One-component systems can be prepared under anhydrous conditions, by mixing the compositions of this invention which contain diorganopolysiloxanes having two Si-bonded hydroxyl groups, with polyfunctional silicon compounds having at least 3 hydrolyzable groups per molecule, and condensation catalysts, if desired, Examples of such polyfunctional silicon compounds are methyltriacetoxysilane, tetraacetoxysilane, methyl-tert-butoxyacetoxysilicon compounds having a total of three tert-butoxy and acetoxy groups per molecule, methyltris(cyclohexylamino)-silane, methyltris-(sec-butylamino)silane, isopropoxytriacetoxysilane, methyltris-(2-butanonoximo)silane, methyltris-(diethylphosphato)-silane and methyltris-(isopropylamino)-silane, as well as methyltris-(diethylaminoxy)-silane.
Two component systems can be prepared by mixing the compositions of this invention containing organopolysiloxanes having two Si-bonded hydroxyl groups per molecule, with crosslinking agents and condensation catalysts. Examples of suitable crosslinking agents are silanes of the formula:
where R is the same as above, Z' is a hydrocarbon radical or a hydrocarbon radical containing an ether oxygen atom, and n' is 0 or 1, or siloxanes which are liquid at room temperature and which contain at least three SiOZ' groups and/or at least three Si-bonded hydrogen atoms per molecule, and the silicon atoms not linked to siloxane oxygen atoms, --OZ' groups and hydrogen atoms are satisfied by R groups.
Suitable examples of crosslinking agents which may be employed in the preparation of two-component systems are methyltriethoxysilane, tetraethoxysilane, "ethylsilicate 40", i.e., an ethylpolysilicate having an SiO2 content of approximately 40 percent by weight, isopropylpolysilicates, methylbutoxydiethoxysilane, methyltris (methyloxyethyleneoxy)-silane and methylhydrogenpolysiloxanes.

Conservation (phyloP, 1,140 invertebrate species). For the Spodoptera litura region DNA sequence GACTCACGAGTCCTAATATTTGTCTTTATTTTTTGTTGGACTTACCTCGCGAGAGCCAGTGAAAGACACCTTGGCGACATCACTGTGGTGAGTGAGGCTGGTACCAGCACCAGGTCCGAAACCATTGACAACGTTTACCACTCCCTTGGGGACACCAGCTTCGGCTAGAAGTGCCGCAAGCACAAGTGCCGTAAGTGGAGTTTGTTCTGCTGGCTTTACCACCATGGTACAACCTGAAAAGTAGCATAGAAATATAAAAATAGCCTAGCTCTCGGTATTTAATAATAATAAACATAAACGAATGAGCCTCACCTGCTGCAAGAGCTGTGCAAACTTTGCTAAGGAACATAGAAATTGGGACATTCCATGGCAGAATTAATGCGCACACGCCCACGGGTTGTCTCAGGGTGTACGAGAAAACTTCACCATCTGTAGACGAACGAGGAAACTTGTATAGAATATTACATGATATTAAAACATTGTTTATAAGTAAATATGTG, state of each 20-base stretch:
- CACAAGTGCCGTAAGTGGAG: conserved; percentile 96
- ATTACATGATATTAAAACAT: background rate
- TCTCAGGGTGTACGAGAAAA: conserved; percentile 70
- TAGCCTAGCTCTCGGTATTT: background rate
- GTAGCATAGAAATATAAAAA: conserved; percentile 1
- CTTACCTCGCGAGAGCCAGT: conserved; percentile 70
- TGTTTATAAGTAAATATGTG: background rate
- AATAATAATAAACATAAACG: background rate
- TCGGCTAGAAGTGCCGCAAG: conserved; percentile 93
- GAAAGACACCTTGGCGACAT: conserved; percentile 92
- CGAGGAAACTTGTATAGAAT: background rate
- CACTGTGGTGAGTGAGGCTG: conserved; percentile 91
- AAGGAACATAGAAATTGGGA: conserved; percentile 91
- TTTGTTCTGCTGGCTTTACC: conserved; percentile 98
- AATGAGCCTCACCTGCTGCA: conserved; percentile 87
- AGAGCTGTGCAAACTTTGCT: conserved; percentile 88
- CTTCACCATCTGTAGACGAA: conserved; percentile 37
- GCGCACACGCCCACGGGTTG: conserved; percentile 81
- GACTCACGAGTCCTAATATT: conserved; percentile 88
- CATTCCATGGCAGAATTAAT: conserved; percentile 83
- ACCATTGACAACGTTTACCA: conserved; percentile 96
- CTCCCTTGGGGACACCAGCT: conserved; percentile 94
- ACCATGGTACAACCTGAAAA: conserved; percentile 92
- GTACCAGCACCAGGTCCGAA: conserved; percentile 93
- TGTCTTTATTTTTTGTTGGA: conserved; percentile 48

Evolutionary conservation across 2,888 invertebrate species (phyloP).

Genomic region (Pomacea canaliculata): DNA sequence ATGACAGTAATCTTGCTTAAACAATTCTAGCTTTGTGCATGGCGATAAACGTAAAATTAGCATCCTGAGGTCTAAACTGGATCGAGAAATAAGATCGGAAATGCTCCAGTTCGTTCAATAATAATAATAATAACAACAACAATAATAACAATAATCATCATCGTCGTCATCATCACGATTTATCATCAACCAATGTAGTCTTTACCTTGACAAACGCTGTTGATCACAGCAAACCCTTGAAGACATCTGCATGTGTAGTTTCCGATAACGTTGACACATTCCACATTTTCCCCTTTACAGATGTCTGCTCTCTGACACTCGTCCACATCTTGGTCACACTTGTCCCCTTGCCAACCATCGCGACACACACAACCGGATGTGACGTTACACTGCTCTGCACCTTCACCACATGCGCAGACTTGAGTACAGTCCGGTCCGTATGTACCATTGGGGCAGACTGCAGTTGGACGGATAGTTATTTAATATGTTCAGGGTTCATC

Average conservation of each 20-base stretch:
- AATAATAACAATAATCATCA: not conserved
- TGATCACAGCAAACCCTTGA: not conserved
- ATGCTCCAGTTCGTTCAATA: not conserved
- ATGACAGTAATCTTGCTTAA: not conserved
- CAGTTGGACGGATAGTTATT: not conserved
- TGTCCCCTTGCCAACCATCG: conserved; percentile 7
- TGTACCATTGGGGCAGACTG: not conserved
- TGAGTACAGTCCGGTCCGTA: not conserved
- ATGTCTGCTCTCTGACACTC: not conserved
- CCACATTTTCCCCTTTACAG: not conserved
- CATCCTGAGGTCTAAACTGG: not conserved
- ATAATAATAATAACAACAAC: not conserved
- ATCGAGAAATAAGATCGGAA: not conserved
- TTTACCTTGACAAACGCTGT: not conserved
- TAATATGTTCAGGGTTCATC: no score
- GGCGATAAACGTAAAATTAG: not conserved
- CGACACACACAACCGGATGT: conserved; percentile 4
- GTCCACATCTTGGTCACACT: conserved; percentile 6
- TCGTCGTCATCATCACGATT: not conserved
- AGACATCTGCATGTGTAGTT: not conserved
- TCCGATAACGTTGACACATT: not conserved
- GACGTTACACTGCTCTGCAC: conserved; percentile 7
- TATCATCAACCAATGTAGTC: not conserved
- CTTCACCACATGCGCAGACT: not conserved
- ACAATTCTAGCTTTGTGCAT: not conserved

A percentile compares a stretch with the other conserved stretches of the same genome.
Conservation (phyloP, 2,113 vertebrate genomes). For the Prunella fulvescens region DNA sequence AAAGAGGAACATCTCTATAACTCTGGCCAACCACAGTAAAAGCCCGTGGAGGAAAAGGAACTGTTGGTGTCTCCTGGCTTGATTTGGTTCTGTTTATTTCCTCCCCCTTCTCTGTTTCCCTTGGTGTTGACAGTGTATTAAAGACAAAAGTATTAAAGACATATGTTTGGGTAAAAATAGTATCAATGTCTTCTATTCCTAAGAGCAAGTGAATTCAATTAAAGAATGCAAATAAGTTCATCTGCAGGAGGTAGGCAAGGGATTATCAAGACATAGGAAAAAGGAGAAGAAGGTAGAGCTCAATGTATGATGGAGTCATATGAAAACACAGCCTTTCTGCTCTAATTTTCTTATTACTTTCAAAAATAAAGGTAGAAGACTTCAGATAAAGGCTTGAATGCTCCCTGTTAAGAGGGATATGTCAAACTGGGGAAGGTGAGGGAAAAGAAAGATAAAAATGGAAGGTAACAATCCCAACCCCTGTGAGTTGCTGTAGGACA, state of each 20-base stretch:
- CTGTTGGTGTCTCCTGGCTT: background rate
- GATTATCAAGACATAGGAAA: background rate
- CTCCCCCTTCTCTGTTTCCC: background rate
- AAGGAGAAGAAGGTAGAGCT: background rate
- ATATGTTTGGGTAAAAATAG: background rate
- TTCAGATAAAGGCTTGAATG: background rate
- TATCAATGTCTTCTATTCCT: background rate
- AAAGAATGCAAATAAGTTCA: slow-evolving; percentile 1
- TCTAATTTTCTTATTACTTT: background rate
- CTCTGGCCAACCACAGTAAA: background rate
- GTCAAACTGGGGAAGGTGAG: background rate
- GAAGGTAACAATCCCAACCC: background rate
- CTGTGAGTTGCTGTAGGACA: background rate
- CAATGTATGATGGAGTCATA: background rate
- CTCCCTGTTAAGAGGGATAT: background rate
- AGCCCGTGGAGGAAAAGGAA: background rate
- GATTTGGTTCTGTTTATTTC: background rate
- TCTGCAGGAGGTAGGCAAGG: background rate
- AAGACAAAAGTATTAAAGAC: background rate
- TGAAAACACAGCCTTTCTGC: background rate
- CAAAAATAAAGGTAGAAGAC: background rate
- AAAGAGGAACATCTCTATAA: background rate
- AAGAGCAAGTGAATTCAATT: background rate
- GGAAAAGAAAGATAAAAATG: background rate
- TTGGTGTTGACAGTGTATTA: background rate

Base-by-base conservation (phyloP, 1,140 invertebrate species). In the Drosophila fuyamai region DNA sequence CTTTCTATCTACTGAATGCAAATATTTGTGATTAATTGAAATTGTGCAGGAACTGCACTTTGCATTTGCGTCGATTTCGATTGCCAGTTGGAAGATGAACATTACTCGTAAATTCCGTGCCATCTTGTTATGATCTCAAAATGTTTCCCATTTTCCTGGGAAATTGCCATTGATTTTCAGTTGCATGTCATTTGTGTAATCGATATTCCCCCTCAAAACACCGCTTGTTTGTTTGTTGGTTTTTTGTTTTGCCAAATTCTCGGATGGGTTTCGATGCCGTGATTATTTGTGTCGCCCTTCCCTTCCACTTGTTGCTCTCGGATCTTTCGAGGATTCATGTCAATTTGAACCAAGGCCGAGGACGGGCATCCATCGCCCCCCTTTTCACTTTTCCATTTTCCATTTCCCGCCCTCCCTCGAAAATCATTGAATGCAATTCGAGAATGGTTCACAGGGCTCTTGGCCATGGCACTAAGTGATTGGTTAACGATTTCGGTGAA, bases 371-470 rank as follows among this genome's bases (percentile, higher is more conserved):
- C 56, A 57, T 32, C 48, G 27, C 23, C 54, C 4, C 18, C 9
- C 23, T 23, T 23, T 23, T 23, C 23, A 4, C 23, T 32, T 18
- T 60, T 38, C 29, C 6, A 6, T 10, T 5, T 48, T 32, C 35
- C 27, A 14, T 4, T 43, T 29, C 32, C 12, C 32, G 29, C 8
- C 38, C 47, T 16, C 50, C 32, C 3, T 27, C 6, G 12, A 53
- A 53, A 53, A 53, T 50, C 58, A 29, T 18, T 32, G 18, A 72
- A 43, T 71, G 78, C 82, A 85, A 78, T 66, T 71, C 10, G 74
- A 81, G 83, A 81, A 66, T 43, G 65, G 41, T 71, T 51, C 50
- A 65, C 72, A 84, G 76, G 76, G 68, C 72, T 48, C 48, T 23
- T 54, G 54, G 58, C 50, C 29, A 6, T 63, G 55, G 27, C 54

In the preparation of the one-component and two-component systems, the polyfunctional silicon compounds are generally used in amounts of from 0.5 to 20 percent by weight and more preferably from 1 to 10 percent by weight based on the weight of the organopolysiloxanes.
Examples of suitable condensation catalysts are metal carboxylic acid salts or organometal carboxylic acid salts of metals selected from lead to manganese of the electrochemical series, (cf. Handbook by Chemistry and Physics, 31 Ed., Cleveland, Ohio, 1949, page 1465). Examples of preferred catalysts are tin compounds such as dibutyltin dilaurate, dibutyltin diacetate, tin-II-octoate, a mixture of dibutyltin diacylates, where the acylate group is derived from carboxylic acids having from 9 to 11 carbon atoms per molecule and the carboxyl group in at least 90 percent by weight of the acids is bonded to a tertiary carbon atom; dibutyltin dioctoate, distannoxanes, such as diacetoxytetrabutyl distannoxane and dioleoyltetramethyl distannoxane. Other catalysts are ferric octoate, lead octoate, lead laurate and cobaltnaphthenate; titanium esters, such as tetrabutyl titanate; amines such as n-hexylamine; amine salts such as n-hexylamine hydrochloride and n-butylamino acetate.
When one or two-component systems are prepared, the condensation cataysts are generally employed in an amount of from 0.2 to 10 percent by weight based on the weight of the organopolysiloxanes.
Crosslinking can be accelerated by applying heat or where the compounds are crosslinked by water, then water in addition to that contained in the atmosphere or carbon dioxide may be added.
When the diorganopolysiloxanes contained in the compositions of this invention have aliphatically unsaturated terminal groups bonded to silicon via carbon, then they can be crosslinked by the addition of organopolysiloxanes which contain at least three Si-bonded hydrogen atoms per molecule and catalysts which promote the addition of Si-bonded hydrogen or aliphatic multiple bonds at room temperature or at elevated temperatures, generally not in excess of about 100° C.